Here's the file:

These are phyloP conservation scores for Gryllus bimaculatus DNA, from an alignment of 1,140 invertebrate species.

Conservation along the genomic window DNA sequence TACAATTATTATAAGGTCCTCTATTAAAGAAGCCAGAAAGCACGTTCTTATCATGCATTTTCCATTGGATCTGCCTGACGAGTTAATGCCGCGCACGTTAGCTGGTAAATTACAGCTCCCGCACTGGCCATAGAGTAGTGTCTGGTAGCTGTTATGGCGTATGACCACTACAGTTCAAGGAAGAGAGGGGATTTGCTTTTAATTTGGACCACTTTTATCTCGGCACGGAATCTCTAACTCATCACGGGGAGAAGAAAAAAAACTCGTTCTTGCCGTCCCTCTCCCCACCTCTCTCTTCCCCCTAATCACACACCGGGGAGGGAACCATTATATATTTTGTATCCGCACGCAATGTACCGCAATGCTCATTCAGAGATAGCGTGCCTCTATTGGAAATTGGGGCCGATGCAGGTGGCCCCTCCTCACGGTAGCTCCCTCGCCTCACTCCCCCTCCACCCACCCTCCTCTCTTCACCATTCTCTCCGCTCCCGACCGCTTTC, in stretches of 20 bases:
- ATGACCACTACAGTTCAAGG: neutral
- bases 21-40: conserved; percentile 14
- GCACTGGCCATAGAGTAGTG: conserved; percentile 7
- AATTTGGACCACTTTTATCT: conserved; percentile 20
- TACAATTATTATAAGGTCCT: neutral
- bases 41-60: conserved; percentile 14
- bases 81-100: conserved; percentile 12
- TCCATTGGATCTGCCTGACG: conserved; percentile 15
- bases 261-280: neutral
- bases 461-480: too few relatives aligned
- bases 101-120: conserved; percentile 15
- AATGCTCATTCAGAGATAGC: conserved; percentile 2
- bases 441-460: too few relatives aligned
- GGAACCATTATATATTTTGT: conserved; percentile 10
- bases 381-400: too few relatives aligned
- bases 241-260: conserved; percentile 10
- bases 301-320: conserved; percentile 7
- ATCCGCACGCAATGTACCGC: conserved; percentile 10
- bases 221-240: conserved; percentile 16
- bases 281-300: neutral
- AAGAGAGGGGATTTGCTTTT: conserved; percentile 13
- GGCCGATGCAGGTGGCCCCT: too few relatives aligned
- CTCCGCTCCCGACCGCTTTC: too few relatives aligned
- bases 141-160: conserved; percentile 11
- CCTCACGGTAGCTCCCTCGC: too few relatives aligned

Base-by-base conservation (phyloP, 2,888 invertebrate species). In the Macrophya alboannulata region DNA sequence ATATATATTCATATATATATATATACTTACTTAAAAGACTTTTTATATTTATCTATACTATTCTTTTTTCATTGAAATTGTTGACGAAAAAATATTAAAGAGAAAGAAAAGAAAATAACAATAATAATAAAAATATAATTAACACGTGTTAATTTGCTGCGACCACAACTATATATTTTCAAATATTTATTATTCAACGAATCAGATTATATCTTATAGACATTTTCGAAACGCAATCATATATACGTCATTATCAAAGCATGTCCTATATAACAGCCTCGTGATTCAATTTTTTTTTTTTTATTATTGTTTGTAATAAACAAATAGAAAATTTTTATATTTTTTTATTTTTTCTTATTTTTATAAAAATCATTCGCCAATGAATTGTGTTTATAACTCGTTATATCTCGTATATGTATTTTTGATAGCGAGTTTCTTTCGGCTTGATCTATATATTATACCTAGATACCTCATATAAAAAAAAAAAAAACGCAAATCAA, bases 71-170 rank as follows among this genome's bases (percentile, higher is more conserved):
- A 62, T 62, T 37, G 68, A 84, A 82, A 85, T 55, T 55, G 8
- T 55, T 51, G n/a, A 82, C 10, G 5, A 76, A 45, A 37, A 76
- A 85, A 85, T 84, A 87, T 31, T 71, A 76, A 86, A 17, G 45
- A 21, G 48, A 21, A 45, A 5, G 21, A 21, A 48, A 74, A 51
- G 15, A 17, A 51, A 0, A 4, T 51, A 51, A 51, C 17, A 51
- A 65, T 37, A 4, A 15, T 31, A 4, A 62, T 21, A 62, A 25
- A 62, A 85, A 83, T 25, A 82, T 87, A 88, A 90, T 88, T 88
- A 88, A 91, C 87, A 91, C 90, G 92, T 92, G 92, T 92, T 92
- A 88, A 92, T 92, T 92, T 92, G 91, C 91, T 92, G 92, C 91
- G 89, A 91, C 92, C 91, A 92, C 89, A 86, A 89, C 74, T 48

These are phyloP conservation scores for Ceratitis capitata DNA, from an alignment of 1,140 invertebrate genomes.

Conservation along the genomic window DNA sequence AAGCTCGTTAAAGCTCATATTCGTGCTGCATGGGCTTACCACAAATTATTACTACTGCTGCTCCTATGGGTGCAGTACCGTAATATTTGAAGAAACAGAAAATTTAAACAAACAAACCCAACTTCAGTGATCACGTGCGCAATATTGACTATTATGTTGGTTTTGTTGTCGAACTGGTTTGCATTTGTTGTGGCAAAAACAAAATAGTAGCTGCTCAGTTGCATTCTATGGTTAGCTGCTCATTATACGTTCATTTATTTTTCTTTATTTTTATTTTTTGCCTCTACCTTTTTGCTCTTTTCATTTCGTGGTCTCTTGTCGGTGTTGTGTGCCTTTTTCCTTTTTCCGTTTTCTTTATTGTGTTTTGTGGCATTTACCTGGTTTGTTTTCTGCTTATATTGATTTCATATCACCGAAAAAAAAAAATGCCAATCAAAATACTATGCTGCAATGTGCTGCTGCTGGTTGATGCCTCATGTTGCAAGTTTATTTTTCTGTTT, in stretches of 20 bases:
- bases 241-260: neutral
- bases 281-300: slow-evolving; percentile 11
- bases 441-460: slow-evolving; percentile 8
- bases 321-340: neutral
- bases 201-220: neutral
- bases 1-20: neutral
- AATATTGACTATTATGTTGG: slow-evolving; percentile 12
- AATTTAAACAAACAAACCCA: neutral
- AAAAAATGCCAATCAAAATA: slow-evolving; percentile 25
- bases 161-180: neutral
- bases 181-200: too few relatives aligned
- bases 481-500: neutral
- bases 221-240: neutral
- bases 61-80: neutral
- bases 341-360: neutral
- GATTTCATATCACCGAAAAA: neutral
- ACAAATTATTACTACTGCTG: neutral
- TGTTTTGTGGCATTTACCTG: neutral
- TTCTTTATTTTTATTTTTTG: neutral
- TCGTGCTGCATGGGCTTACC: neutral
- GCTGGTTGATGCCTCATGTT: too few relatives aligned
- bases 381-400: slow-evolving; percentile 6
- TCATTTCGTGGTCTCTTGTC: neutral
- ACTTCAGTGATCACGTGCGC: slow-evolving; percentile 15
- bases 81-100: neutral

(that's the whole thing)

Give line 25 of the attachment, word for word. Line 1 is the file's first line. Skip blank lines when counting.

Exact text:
- CTCCGCTCCCGACCGCTTTC: too few relatives aligned